As an employer it is almost inevitable that you will encounter issues with employees that will require an employment investigation. The issues that could arise are as many and varied as the employees themselves, however, some examples are: complaints by an employee against another employee, complaints by clients or customers or accidental discoveries suggesting misconduct or dishonesty by an employee. Any action taken by an employer involving an employee can be scrutinised by way of the affected employee raising a personal grievance, and employment investigations are no exception. If the need for an employment investigation arises, an employer must ensure that the investigation can withstand scrutiny, and that any action resulting from the process was what a reasonable and fair employer could have done in all the circumstances.
When an issue comes to the attention of the employer, the employer should refer to the written employment agreement of the employees involved, and any policy and procedure documents that may set out the process to be followed in an employment investigation. It may be that these documents are silent about process, but if they do set out a process to be followed it is important that it is adhered to for the robustness of the investigation process.
Depending on the nature of the event or incident, an employer may wish to suspend the employee while the investigation is undertaken. If an employer wishes to suspend an employee, the written employment agreement must provide for this. If suspension is contemplated, the employer must obtain the employee’s views regarding suspension before making the decision to suspend the employee. The next step is to gather the facts of the event or incident. The employer should carefully consider who needs to be spoken to in the course of the investigation. For example, the complainant and employee directly involved in the issue would be spoken to, as well as any others involved. The employer should gather as much detailed information about the event or incident as possible through direct interviews and other information, for example emails, photographs or other documentary evidence. Any interviews or discussions with people involved should be carefully noted, as this information is at the very heart of the investigation process and may well form the basis of any future decisions regarding the employment of the employee under investigation.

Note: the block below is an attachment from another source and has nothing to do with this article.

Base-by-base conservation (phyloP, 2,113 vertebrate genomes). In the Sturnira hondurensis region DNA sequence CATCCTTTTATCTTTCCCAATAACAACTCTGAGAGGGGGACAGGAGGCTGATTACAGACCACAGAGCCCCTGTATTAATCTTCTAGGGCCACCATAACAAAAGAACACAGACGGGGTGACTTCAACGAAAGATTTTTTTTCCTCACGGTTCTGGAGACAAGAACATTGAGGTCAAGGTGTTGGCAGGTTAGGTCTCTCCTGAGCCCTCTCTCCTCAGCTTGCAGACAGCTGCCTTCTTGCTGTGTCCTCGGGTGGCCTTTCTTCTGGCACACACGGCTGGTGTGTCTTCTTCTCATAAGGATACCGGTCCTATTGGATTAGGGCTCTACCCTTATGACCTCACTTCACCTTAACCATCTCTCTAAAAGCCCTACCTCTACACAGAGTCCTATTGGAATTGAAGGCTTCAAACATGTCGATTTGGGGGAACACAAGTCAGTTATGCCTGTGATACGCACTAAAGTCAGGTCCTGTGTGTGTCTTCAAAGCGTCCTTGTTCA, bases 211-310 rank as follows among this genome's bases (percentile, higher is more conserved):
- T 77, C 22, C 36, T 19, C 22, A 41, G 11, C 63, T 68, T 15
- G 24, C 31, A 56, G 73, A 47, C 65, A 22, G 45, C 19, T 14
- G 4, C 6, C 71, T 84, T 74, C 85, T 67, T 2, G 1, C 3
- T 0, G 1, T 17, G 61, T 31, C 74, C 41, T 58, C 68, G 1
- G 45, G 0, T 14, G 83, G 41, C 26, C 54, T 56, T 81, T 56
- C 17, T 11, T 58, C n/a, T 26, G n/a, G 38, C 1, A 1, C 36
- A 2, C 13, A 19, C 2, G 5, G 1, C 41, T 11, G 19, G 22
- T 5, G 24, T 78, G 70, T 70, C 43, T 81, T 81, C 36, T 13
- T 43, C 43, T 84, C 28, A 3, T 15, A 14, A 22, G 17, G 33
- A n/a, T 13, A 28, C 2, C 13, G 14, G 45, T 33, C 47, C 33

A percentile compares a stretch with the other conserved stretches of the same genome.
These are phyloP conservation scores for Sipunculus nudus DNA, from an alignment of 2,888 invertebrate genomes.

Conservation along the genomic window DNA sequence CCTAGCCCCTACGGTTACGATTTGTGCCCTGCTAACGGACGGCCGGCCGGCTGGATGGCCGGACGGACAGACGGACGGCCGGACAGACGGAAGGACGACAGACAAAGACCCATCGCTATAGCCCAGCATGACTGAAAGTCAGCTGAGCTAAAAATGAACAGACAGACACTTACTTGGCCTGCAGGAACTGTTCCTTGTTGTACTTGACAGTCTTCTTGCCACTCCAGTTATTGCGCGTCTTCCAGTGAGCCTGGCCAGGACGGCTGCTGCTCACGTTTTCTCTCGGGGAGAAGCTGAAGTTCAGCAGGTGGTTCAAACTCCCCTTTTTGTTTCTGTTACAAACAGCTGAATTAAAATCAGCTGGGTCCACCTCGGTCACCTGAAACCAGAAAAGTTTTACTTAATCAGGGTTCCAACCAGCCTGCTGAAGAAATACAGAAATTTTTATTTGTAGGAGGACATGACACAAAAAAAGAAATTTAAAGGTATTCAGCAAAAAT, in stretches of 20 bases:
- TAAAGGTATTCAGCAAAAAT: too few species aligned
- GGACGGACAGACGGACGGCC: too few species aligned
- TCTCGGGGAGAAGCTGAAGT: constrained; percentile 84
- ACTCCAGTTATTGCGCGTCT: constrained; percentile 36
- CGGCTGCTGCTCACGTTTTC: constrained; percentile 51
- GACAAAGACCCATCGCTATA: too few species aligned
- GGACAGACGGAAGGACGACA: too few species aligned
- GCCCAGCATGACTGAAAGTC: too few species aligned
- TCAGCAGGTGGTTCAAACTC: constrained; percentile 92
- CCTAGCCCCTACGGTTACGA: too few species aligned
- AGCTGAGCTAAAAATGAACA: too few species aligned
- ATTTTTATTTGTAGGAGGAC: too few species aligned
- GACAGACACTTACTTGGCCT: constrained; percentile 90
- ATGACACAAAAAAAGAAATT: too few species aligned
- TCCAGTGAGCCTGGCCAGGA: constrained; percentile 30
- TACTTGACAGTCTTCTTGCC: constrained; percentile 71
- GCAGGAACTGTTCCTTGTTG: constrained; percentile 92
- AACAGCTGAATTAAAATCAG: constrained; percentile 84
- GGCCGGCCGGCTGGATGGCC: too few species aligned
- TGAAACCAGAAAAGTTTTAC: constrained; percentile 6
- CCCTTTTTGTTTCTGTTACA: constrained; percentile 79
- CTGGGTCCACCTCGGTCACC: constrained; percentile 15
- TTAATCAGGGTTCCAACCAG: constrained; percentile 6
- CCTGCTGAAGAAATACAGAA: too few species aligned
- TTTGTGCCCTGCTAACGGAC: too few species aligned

Ideally, the person who will make the final decision regarding the outcome of the employment investigation should be actively involved in the investigation process. If the final decision maker is not actively involved, that person should satisfy themselves that they are adequately informed of the details of the investigation process to enable them to make a decision.
Once the employment investigation is completed, the employer will need to make a decision about whether the matter needs to be taken further, or whether the employer is satisfied that no further action is required. Whilst conducting a proper investigation may seem onerous and time consuming, the failure to conduct a fair and reasonable process can cost employers dearly.
“I can't speak highly enough of Jenny. She got everything done in a timely manner and when my ex-husband threw a spanner in the works at the eleventh hour she got the required documentation to his lawyers and settlement back on track.”
“Joy, we cannot thank you enough for your help with our purchase! You have been wonderful to deal with and so proactive (and patient with my numerous emails). We will be visiting NZ in April so will make sure we drop in to thank you in person.”
“To Michael Robinson – I wanted to thank you and your colleagues for many years of excellent service to the Bank. You have an outstanding business that has proved to be one of the most reliable and ethical businesses that Collections have dealt with in the almost 9 years I was with the Bank.”
“I have struggled with different legal firms over the years, but over the past few years I have engaged with Turner Hopkins with various requirements from personal relating to wills, family trust, property settlements and contracts through to commercial engagements including employment advice, commercial lease agreements and general legal advice. I have engaged with a number of the people in the firm and always found them professional, punctual in their responses and very sound in the advice provided.”
“I have used Turner Hopkins for my legal services for over eight years. I have always found their level of service excellent and their work to a very high standard. I have used various lawyers at their firm for various businesses I have been involved with and have always had very positive experiences. I would highly recommend them.”